Can’t offer any advice, I came to a complete stop 3 or 4 times after slipping on the roots!

    glasgowdan
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    Ever seen the actual lines fast riders take? They’re rarely in the gloop and ride outside it, as close to the tape as they can.

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    1: 3:10.14 (104)
    2: 2:47.64 (94)
    3: 1:16.72 (83)
    4: 1:55.10 (90)
    5: 3:06.10 (94)
    Overall: 12:15.70, 95 of 116 finishers in Masters.

    It’s really not about the overall results for me, I’m not going to place well, I know that, it’s not why I take part. It’s just that I hated it, whereas I enjoyed all the other stages, they were great fun. Even the rooty muddy bit at the end of stage five was fun. But stage one wasn’t even a good challenge, like a tough hillclimb or something, it was just… frustrating, because I simply don’t know how to ride that sort of thing.

    Ever seen the actual lines fast riders take? They’re rarely in the gloop and ride outside it, as close to the tape as they can.

    Now that’s more like it. So you stay off the obvious line and hop about looking for grip? That’s fair enough as far as it goes, but there were bloody trees everywhere, and once 300 people had been down a few times there was nothing that wasn’t gloop, so they must have something else in the repertoire to enable them to deal with the really crappy bits.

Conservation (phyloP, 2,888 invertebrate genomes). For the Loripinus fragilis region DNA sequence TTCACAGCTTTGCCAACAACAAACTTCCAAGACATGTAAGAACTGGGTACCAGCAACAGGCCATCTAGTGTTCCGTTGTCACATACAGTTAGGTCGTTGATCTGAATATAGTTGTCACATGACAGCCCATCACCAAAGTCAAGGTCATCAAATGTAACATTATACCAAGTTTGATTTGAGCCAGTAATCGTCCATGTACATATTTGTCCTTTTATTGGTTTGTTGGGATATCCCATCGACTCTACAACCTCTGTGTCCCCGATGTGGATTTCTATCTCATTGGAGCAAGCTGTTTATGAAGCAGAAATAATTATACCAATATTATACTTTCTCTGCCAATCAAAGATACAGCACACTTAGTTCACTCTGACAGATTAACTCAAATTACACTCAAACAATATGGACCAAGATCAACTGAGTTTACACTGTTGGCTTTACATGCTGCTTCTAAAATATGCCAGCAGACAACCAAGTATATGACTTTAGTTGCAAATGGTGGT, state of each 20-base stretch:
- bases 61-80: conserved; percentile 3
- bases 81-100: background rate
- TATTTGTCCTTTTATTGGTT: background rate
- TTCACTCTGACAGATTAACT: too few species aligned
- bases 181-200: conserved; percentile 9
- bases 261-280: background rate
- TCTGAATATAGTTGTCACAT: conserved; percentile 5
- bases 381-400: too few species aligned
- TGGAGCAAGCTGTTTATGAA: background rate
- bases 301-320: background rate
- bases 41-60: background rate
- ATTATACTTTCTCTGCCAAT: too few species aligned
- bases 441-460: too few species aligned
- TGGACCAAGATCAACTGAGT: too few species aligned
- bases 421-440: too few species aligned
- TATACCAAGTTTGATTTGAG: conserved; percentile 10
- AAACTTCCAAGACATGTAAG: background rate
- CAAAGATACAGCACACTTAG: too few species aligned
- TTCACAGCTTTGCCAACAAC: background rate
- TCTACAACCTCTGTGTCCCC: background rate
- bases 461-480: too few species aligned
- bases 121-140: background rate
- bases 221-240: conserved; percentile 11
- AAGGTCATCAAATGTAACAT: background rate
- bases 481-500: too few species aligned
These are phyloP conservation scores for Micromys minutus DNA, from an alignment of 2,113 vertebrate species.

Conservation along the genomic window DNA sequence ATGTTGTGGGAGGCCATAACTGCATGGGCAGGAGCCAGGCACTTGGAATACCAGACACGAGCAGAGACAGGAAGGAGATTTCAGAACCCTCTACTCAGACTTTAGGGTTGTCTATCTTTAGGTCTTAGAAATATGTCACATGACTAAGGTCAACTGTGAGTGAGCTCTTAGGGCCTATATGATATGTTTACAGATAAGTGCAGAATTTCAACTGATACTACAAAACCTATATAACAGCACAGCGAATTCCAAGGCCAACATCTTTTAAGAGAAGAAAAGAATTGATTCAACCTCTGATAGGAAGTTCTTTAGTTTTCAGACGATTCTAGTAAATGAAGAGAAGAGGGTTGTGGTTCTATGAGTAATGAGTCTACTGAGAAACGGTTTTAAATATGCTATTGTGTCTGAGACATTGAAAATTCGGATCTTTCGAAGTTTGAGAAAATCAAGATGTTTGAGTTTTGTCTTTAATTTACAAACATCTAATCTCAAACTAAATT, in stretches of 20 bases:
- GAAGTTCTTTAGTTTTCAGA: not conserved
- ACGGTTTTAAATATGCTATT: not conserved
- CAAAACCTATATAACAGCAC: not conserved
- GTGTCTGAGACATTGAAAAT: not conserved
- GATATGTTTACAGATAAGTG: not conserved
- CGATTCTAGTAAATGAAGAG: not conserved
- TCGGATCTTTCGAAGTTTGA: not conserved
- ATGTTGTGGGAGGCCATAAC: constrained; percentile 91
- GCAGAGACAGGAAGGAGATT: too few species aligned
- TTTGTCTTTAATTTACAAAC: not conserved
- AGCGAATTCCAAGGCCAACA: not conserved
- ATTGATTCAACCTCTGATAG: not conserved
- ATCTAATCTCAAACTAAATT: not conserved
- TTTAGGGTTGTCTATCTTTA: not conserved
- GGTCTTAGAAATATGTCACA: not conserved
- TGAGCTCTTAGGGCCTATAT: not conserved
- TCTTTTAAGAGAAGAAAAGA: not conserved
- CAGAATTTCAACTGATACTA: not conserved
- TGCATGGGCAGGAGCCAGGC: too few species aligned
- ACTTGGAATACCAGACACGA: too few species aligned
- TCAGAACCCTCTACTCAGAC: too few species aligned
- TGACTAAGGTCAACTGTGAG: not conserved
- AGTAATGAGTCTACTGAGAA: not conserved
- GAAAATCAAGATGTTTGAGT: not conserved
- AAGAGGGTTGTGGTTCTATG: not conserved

jimoiseau
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    I’ve no experience of racing, but could it be as simple as tyre choice? Maybe the faster guys figured they’d gain more on stage 1 running full-on mud tyres than they’d lose on the more downhill stages later.

    Premier Icon molgrips
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    That’s interesting, as a rule I consciously try to keep my weight forward as I have a natural tendency to lean back a lot

    Seagull at Swinley. Super twisty. I realised that the best way to do it fast is to get the weight right back, as I can do better on my ‘big’ bike than my others.

    I think that’s why enduro bikes are so long and slack – the front wheel is a long way from the centre of mass.

    Premier Icon Tracey
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    Don’t worry to much about the results, rumour has it that some of the fast riders didn’t manage it through the gloop at the bottom of stage one and had to leg it like most of the field.

    danposs86
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    If you read my post I’m not really saying it shouldn’t be part of the race, I’m just saying I was completely rubbish at it!

    Ahh my bad, mis-read.

    Also I never said it was nice, had to run it, but got back on the bike too soon and had to jump off to run a bit more. Then slipped over on the bomb hole near the end.

    Premier Icon Northwind
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    Tracey – Member

    Don’t worry to much about the results, rumour has it that some of the fast riders didn’t manage it through the gloop at the bottom of stage one and had to leg it like most of the field.

    See, I always forget this- somehow, if I can’t ride it, I assume everyone else can. But I remember seeing Dan Atherton running at a UKGE, and Ben Cathro at a SES… The pros do it differently mind, they know when it’s faster or easier. I’ve sometimes insisted on riding sticky bits because that’s what I’m there to do, and someone’s run past me πŸ˜†